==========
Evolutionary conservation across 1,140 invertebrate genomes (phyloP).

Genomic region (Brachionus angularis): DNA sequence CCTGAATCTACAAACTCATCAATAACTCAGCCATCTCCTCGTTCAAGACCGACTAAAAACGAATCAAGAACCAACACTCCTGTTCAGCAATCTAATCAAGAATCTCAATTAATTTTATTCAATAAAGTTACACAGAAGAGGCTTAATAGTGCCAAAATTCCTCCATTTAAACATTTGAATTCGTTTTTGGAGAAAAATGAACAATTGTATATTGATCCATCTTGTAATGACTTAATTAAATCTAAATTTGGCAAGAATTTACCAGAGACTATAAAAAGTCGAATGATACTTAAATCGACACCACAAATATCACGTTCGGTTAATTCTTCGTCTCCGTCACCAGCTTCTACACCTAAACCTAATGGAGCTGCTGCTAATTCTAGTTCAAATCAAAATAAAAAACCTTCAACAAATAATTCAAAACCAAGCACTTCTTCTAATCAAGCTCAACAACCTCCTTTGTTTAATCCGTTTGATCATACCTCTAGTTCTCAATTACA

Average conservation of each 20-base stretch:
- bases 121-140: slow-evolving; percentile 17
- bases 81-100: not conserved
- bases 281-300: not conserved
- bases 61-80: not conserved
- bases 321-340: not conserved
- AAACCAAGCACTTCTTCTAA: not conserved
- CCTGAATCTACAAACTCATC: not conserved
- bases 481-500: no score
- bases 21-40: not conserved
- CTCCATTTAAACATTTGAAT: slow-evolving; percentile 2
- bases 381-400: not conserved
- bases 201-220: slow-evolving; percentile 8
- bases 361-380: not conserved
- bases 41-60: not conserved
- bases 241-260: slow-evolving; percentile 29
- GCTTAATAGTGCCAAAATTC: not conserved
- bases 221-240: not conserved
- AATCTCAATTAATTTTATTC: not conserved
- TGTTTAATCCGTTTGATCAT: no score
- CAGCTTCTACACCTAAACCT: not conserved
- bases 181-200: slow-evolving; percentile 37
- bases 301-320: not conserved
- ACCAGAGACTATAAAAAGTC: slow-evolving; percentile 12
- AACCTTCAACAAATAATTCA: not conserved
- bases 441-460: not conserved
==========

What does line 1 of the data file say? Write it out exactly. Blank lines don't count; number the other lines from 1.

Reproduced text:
Evolutionary conservation across 1,140 invertebrate genomes (phyloP).